We did not expect to have too many problems. There were very few people and we expected to cross the border with minimum time. We were really very wrong. An officer asked us for an authorization paper from the car master to cross the border and that was neither in the car papers nor in the car rental office they had mentioned anything about this issue. Apparently, to cross the border from Syria to Jordan with a rented car you need a certificate from the car master and signed by the government authorizing that the vehicle can pass the border. We hadn't asked about it in the Sixt office thinking it wouldn't be necessary.
We discussed a good time. There was no luck and we had to park the car on the Syrian side of the border and we found a taxi driver who offered to leave us in Ibrid for £ 500.
It took us his time to leave Syria. Foreigners have to pay a fee of 500 pounds to leave the country. In between the two countries there is a huge duty free store. A perfect place to smuggle tobacco, alcohol, etc.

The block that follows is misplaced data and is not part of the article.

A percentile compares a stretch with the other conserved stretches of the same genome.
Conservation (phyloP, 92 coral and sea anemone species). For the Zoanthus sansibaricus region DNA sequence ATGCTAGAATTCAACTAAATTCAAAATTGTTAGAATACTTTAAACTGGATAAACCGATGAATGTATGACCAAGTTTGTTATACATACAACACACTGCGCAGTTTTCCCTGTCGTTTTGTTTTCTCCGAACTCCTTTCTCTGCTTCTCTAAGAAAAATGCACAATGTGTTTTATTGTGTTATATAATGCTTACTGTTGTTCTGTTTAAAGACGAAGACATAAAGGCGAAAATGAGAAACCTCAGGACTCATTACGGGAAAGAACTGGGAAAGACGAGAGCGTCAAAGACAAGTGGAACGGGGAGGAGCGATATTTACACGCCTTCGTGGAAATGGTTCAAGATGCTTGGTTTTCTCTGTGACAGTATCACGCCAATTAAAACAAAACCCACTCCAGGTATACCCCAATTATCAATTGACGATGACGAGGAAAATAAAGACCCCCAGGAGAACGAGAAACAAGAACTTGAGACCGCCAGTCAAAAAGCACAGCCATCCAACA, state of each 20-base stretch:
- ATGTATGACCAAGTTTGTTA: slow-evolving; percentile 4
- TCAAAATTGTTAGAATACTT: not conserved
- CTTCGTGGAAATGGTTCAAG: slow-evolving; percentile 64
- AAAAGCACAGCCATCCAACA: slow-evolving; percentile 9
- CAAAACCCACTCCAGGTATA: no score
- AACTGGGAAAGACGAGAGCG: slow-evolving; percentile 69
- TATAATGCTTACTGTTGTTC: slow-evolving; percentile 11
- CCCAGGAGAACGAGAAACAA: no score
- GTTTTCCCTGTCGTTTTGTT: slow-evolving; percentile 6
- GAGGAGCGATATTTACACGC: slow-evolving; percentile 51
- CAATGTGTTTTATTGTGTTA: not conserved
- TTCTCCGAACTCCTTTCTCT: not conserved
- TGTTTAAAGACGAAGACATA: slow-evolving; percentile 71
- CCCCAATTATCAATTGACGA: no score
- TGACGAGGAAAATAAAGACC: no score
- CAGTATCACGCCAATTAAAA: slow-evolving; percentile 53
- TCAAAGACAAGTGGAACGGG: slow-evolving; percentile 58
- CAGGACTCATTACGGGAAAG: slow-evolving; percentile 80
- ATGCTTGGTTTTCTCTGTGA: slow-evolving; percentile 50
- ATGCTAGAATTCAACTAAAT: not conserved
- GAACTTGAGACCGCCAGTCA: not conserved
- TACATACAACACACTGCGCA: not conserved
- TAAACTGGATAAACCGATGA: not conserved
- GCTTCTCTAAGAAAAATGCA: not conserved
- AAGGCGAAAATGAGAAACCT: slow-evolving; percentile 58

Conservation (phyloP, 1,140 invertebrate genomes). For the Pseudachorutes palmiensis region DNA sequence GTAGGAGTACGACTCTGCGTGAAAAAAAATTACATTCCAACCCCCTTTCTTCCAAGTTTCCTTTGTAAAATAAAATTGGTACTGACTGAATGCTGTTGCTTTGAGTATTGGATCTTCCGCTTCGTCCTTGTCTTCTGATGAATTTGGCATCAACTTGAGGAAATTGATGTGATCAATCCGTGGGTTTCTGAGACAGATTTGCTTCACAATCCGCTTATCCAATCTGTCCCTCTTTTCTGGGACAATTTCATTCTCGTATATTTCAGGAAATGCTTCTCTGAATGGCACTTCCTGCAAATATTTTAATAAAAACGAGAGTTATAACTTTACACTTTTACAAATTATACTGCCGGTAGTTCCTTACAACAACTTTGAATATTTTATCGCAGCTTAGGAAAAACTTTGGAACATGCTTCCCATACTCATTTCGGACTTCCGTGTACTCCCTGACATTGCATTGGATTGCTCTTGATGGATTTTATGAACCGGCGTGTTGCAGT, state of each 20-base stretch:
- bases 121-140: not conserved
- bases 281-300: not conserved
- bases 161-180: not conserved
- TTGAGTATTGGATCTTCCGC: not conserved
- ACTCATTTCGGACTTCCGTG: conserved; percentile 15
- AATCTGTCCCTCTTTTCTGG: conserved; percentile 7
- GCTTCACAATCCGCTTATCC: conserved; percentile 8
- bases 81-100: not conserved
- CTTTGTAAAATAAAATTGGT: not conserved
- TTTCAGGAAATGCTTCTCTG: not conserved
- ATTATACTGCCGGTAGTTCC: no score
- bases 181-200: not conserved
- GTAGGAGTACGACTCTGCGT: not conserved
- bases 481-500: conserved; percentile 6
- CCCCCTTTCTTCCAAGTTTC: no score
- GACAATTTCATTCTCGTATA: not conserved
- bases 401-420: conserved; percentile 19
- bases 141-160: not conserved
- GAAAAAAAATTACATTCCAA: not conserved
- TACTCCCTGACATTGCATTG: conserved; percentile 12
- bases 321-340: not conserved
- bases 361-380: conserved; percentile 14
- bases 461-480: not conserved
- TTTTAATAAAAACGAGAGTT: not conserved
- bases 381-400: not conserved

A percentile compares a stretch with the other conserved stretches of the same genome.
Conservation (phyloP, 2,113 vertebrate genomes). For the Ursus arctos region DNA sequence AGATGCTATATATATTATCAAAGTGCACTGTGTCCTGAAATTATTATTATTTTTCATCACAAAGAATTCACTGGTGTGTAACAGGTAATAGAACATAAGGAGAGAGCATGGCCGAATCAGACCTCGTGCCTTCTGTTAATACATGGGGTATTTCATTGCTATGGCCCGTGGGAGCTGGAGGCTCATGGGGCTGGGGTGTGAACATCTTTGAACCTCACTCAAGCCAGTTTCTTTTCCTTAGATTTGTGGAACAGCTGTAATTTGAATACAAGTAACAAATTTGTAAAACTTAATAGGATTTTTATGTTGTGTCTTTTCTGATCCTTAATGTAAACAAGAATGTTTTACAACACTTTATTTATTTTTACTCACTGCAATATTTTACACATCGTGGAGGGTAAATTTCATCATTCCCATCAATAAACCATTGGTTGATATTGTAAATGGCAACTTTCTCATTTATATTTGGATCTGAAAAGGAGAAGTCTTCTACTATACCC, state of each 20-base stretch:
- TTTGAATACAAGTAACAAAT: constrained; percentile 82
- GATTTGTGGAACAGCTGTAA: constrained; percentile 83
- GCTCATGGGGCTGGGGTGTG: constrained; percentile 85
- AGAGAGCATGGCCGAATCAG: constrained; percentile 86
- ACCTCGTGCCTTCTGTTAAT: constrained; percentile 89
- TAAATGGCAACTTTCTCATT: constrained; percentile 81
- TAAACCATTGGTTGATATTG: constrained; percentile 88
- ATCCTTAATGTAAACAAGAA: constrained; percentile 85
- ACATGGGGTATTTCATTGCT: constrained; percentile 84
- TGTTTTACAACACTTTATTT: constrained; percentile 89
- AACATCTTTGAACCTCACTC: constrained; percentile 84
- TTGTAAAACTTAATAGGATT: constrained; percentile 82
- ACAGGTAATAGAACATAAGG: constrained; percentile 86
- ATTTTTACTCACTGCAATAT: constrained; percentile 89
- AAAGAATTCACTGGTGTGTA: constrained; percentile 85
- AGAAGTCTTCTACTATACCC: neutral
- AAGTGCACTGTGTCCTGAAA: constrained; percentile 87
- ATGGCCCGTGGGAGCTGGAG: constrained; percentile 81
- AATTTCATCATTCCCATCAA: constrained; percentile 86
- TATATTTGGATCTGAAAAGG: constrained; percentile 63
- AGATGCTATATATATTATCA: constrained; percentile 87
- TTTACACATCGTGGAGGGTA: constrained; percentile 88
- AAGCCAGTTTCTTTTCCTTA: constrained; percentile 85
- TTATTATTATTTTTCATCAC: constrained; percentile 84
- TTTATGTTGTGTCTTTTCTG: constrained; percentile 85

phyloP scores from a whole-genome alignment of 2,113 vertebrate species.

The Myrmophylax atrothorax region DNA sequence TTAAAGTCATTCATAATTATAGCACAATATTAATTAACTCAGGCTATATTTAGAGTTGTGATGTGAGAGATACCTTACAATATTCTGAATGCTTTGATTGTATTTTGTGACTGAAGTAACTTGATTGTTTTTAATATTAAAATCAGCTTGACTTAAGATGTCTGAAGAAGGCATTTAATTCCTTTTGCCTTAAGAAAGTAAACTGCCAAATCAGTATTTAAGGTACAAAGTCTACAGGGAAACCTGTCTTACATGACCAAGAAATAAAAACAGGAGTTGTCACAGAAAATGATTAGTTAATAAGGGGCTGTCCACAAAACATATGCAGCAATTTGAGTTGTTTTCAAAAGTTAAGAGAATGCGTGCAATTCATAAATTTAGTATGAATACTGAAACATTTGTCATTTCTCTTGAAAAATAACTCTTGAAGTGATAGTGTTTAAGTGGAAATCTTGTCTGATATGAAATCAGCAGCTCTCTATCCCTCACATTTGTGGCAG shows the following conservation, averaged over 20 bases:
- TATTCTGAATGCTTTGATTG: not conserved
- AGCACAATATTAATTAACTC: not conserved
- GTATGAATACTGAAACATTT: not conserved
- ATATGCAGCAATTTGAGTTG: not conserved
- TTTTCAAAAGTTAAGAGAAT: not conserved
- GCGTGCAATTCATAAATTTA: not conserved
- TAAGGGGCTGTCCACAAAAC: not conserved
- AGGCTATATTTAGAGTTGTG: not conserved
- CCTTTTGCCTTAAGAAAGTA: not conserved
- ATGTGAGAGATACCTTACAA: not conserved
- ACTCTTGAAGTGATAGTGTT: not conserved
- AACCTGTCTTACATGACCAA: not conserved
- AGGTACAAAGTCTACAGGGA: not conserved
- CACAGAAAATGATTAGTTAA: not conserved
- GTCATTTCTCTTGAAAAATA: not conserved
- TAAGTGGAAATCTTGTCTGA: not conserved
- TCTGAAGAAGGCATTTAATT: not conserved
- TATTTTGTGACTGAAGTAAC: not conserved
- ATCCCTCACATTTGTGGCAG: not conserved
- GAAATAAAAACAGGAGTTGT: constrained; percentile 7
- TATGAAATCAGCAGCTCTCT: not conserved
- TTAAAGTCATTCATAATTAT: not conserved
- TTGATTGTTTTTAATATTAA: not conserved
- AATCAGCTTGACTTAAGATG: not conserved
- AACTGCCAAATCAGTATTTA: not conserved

We finally passed the Jordanian side and again the passport groped for a good while. We change the fair money and pay the visa to Jordan that leaves for 10 Jordanian dinars (about 10 euros). We go from the multiplication table from 7 to the easiest of all; that of the one.
We arrived at Ibrid in about an hour. The taxi driver worked with a friend of his who spoke English. You could tell they did this tour with tourists frequently. They knew everyone at the border. They seemed suspicious but as always in Syria or Jordan, one cannot get sick at the start of these people. They helped us look for a hostel, they even called from their own mobile a couple of times.
It was one o'clock in the morning. We found a triple Spartan at the Al-Ameen Al-Kabeer hostel in the center of Ibrid. We slept for four euros per beard and found some pizzas in an open place in the same corner.
The hostel is located in the center of the city. Talking to its owner - very friendly, by the way - we met with the tirade of deciding whether we rented another car in Jordan or used public transport. We saw that the options by coach were scarce and - especially in December - we would lose days in doing the tours of the Dead Sea, surroundings and Petra. On the other hand, in Ibrid there were a couple of car rental locations and as the owner of the hostel told us a car could leave for about 25 pounds every day.
It was late and we left the final decision for the next day.